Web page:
Thursday evening will show whether long-held beliefs about campaigning in the first-in-the-nation state still hold up or whether the rules of the game have changed. Iowa is supposed to be about organization, organization, organization. Those candidates who put in the time and money are supposed to be rewarded in the caucuses. Unlike primaries where voters cast their ballots throughout the day, caucus wins depend on capturing a majority of the relatively small number of participants who turn out.
If organization and attention to the process are still deciding factors, Thursday should be a relatively good night for Mitt Romney and John Edwards. Since finishing a surprising second in the 2004 caucuses, Edwards has paid close attention to his organization in the state and it could pay off. According to a McClatchy/MSNBC poll released yesterday, the former vice presidential nominee leads Hillary Clinton and Barack Obama by ten points when "second choice" preferences are factored in.
But Edwards hasn't had the field to himself. Both Obama and Clinton have built solid organizations in the state and have the kind of financial muscle to flex that Edwards does not have. For Democrats, Iowa is ground zero, with each and every candidate placing heavy emphasis there. It's where Clinton first rolled out her husband and where Obama first sent Oprah. In such a tightly contested battle, don't be surprised if the results are equally tight, with just a few percentage points separating first from third place.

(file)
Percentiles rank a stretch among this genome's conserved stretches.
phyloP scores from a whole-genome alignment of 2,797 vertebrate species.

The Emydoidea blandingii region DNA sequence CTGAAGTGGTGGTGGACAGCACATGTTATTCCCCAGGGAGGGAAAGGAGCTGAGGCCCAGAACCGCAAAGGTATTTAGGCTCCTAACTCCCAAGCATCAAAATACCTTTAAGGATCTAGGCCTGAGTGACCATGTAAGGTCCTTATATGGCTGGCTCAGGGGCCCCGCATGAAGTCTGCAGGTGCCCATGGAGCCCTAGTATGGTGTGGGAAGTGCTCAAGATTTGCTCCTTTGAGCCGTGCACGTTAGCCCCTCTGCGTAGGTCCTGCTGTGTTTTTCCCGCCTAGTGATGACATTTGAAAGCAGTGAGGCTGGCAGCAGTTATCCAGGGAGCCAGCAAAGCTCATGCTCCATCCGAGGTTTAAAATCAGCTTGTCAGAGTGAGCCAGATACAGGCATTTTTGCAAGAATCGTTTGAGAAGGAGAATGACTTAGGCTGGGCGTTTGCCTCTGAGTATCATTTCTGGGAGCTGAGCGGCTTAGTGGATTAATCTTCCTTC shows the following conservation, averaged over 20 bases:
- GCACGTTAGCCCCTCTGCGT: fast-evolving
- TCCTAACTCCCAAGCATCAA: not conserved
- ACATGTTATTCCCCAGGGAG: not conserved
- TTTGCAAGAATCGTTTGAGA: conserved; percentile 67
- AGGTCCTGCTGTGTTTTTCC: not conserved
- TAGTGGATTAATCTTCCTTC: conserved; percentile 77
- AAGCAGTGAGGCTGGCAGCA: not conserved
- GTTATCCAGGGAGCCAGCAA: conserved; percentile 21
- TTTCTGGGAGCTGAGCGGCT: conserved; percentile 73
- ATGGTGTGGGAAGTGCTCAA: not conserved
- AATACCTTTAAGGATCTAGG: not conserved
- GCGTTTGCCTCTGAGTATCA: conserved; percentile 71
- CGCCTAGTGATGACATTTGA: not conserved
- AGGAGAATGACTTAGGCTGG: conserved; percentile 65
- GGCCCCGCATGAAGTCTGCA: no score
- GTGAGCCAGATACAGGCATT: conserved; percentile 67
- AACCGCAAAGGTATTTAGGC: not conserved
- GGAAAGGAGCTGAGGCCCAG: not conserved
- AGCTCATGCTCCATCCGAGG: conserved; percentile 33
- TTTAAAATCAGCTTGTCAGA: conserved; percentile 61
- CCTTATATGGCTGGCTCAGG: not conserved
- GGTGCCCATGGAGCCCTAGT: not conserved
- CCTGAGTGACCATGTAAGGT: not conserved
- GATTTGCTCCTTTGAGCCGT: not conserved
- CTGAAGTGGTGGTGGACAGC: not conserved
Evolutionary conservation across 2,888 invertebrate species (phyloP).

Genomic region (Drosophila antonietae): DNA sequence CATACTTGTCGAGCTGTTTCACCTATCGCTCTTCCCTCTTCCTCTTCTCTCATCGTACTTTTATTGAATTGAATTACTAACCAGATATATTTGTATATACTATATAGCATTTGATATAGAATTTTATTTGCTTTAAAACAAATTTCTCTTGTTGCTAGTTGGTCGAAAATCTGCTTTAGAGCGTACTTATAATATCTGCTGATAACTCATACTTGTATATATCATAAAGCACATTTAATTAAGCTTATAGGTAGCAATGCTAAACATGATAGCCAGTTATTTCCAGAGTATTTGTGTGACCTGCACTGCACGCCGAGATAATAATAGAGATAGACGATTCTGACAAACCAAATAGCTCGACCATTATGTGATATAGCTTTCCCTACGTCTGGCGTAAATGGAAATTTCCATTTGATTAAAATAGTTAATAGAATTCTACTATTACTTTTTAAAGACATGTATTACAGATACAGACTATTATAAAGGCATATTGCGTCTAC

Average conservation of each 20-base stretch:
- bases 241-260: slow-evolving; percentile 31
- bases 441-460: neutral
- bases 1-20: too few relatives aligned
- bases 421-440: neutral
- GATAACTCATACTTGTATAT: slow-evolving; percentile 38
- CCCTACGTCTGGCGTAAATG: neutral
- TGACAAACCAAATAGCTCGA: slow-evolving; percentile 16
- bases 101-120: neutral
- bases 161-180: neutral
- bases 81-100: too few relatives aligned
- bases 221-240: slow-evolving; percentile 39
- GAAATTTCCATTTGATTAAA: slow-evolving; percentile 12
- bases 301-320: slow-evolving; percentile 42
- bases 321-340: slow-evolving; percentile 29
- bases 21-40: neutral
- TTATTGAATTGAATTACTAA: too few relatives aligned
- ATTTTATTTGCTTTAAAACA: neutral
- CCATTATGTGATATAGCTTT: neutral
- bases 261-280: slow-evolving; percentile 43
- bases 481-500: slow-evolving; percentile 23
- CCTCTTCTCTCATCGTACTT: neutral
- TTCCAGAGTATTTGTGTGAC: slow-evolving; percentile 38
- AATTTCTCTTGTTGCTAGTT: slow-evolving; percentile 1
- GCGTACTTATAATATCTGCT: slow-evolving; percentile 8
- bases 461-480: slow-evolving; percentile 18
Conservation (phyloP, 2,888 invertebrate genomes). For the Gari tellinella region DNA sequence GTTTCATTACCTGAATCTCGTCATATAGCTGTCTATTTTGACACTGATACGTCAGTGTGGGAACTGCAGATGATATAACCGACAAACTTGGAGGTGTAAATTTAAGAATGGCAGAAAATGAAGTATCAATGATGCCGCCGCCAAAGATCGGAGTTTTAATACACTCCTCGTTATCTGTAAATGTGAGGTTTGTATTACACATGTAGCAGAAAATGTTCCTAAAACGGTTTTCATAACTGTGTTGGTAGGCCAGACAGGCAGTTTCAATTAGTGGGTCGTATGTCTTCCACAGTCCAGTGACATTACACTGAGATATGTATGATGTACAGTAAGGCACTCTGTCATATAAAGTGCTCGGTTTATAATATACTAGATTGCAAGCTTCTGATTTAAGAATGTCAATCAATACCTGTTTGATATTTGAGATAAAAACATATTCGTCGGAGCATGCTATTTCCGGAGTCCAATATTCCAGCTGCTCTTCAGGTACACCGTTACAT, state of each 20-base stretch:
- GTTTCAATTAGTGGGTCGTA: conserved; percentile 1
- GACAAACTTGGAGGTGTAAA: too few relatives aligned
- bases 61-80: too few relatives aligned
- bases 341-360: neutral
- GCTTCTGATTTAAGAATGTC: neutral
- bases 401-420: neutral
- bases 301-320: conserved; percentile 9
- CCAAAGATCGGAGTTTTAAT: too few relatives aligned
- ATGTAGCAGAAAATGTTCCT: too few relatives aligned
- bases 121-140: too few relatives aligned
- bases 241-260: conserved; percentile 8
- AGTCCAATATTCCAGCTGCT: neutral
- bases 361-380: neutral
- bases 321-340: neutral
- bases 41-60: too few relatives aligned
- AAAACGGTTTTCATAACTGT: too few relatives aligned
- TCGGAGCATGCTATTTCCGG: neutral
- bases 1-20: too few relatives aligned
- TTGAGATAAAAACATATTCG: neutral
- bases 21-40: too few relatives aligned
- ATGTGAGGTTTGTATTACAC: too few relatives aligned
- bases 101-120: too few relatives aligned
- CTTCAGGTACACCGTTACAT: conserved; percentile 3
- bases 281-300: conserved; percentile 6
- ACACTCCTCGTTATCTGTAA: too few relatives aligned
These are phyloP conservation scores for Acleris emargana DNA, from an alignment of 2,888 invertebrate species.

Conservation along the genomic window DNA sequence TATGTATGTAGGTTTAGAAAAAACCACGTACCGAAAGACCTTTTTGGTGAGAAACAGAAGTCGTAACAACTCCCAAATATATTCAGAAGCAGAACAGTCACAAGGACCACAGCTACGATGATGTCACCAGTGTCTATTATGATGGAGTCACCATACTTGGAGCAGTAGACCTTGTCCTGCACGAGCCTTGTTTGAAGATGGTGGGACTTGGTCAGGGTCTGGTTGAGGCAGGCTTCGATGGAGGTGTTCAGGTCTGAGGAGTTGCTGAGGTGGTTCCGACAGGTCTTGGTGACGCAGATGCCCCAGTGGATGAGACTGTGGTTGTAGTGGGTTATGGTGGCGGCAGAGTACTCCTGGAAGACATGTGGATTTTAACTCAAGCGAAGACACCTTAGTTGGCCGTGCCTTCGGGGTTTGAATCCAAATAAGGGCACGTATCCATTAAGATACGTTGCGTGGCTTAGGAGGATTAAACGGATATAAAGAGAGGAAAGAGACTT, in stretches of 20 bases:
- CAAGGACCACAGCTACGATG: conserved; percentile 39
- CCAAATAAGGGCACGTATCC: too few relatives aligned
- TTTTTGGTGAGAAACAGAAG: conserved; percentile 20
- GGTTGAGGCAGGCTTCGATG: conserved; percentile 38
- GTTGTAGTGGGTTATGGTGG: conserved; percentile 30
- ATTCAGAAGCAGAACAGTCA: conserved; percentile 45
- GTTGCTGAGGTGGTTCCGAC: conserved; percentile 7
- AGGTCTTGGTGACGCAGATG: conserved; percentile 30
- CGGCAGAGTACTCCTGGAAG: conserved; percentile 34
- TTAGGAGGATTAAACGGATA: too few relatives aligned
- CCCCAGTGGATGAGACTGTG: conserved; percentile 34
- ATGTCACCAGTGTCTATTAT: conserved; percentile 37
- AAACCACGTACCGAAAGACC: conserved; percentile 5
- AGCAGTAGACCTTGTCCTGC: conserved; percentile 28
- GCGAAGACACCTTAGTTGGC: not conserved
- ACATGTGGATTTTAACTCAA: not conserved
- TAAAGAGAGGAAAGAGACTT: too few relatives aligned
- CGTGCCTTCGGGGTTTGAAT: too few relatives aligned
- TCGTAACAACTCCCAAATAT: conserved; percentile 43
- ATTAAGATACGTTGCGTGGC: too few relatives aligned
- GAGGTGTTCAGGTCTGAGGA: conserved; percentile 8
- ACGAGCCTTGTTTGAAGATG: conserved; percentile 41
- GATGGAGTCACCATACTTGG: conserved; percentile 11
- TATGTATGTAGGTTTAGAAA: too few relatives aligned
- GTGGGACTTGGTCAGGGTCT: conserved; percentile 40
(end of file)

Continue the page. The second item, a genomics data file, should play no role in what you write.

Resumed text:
Romney's situation is much more precarious and he potentially has far more to lose – or gain – than any of the Democratic candidates. Of all the Republicans, only Romney has run what could be described as a traditional Iowa campaign. He's spent the money and the time that usually pays off. While Rudy Giuliani and John McCain have paid lip service to the caucuses, Romney has done it by the book.
Mike Huckabee's rise among social conservatives in Iowa has him leading in nearly every poll in recent weeks but his organization is much looser, relying on networks of evangelical activists and home-schooling advocates. Those voters can be a powerful force in Iowa, especially when motivated as they appear to be for Huckabee. But it's not the kind of organization that is easily controlled or predicted. Huckabee now has the expectations game to compete with as well. Anything less than a victory will be seen as a blow to his candidacy while even a close second would allow Romney to proclaim some measure of success. We'll soon know whether all that work in May and June still pays in Iowa.
Can't We All Just Get Along? New York City Mayor Michael Bloomberg is at it again. With media reports breathlessly hanging on any whisper to come out of the mayor's political circle, today brings yet another story hyping his potential third-party bid. According to a report in the Washington Post, Bloomberg will attend a "bipartisan" meeting of political leaders next week in Oklahoma to discuss the viability of an independent bid.